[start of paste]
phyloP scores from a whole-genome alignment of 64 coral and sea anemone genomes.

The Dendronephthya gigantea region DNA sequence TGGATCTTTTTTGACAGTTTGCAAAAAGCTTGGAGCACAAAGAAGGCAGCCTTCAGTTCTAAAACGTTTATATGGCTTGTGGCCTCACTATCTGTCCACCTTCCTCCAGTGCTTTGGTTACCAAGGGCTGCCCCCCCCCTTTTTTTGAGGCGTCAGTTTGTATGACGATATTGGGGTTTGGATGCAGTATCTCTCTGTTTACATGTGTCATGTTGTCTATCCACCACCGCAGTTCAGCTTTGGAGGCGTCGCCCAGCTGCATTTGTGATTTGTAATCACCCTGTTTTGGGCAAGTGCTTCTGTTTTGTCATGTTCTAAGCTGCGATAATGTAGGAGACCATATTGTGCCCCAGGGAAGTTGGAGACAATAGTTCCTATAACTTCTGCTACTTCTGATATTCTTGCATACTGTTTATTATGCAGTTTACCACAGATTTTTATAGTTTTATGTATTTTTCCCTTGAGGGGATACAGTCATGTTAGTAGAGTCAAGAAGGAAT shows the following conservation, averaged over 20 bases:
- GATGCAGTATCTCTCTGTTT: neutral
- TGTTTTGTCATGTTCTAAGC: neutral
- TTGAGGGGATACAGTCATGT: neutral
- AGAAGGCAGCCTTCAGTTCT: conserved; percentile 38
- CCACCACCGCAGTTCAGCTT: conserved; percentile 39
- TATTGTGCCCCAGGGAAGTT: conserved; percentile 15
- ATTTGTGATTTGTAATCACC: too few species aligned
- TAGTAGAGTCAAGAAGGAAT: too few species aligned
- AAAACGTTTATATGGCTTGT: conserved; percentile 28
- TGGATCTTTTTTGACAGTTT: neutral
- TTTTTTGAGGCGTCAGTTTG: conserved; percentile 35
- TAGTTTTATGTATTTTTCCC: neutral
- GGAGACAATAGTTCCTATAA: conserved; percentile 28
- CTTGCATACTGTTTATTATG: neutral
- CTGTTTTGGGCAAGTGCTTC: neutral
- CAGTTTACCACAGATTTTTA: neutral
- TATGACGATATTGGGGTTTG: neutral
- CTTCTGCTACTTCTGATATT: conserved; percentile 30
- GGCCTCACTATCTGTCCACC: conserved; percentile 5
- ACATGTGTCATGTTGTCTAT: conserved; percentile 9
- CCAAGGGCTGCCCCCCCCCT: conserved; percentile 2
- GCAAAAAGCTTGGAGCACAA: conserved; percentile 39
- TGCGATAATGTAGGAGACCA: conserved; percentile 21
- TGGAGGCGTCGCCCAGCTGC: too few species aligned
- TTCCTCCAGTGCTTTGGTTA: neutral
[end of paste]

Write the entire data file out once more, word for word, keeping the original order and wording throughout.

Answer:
phyloP scores from a whole-genome alignment of 64 coral and sea anemone genomes.

The Dendronephthya gigantea region DNA sequence TGGATCTTTTTTGACAGTTTGCAAAAAGCTTGGAGCACAAAGAAGGCAGCCTTCAGTTCTAAAACGTTTATATGGCTTGTGGCCTCACTATCTGTCCACCTTCCTCCAGTGCTTTGGTTACCAAGGGCTGCCCCCCCCCTTTTTTTGAGGCGTCAGTTTGTATGACGATATTGGGGTTTGGATGCAGTATCTCTCTGTTTACATGTGTCATGTTGTCTATCCACCACCGCAGTTCAGCTTTGGAGGCGTCGCCCAGCTGCATTTGTGATTTGTAATCACCCTGTTTTGGGCAAGTGCTTCTGTTTTGTCATGTTCTAAGCTGCGATAATGTAGGAGACCATATTGTGCCCCAGGGAAGTTGGAGACAATAGTTCCTATAACTTCTGCTACTTCTGATATTCTTGCATACTGTTTATTATGCAGTTTACCACAGATTTTTATAGTTTTATGTATTTTTCCCTTGAGGGGATACAGTCATGTTAGTAGAGTCAAGAAGGAAT shows the following conservation, averaged over 20 bases:
- GATGCAGTATCTCTCTGTTT: neutral
- TGTTTTGTCATGTTCTAAGC: neutral
- TTGAGGGGATACAGTCATGT: neutral
- AGAAGGCAGCCTTCAGTTCT: conserved; percentile 38
- CCACCACCGCAGTTCAGCTT: conserved; percentile 39
- TATTGTGCCCCAGGGAAGTT: conserved; percentile 15
- ATTTGTGATTTGTAATCACC: too few species aligned
- TAGTAGAGTCAAGAAGGAAT: too few species aligned
- AAAACGTTTATATGGCTTGT: conserved; percentile 28
- TGGATCTTTTTTGACAGTTT: neutral
- TTTTTTGAGGCGTCAGTTTG: conserved; percentile 35
- TAGTTTTATGTATTTTTCCC: neutral
- GGAGACAATAGTTCCTATAA: conserved; percentile 28
- CTTGCATACTGTTTATTATG: neutral
- CTGTTTTGGGCAAGTGCTTC: neutral
- CAGTTTACCACAGATTTTTA: neutral
- TATGACGATATTGGGGTTTG: neutral
- CTTCTGCTACTTCTGATATT: conserved; percentile 30
- GGCCTCACTATCTGTCCACC: conserved; percentile 5
- ACATGTGTCATGTTGTCTAT: conserved; percentile 9
- CCAAGGGCTGCCCCCCCCCT: conserved; percentile 2
- GCAAAAAGCTTGGAGCACAA: conserved; percentile 39
- TGCGATAATGTAGGAGACCA: conserved; percentile 21
- TGGAGGCGTCGCCCAGCTGC: too few species aligned
- TTCCTCCAGTGCTTTGGTTA: neutral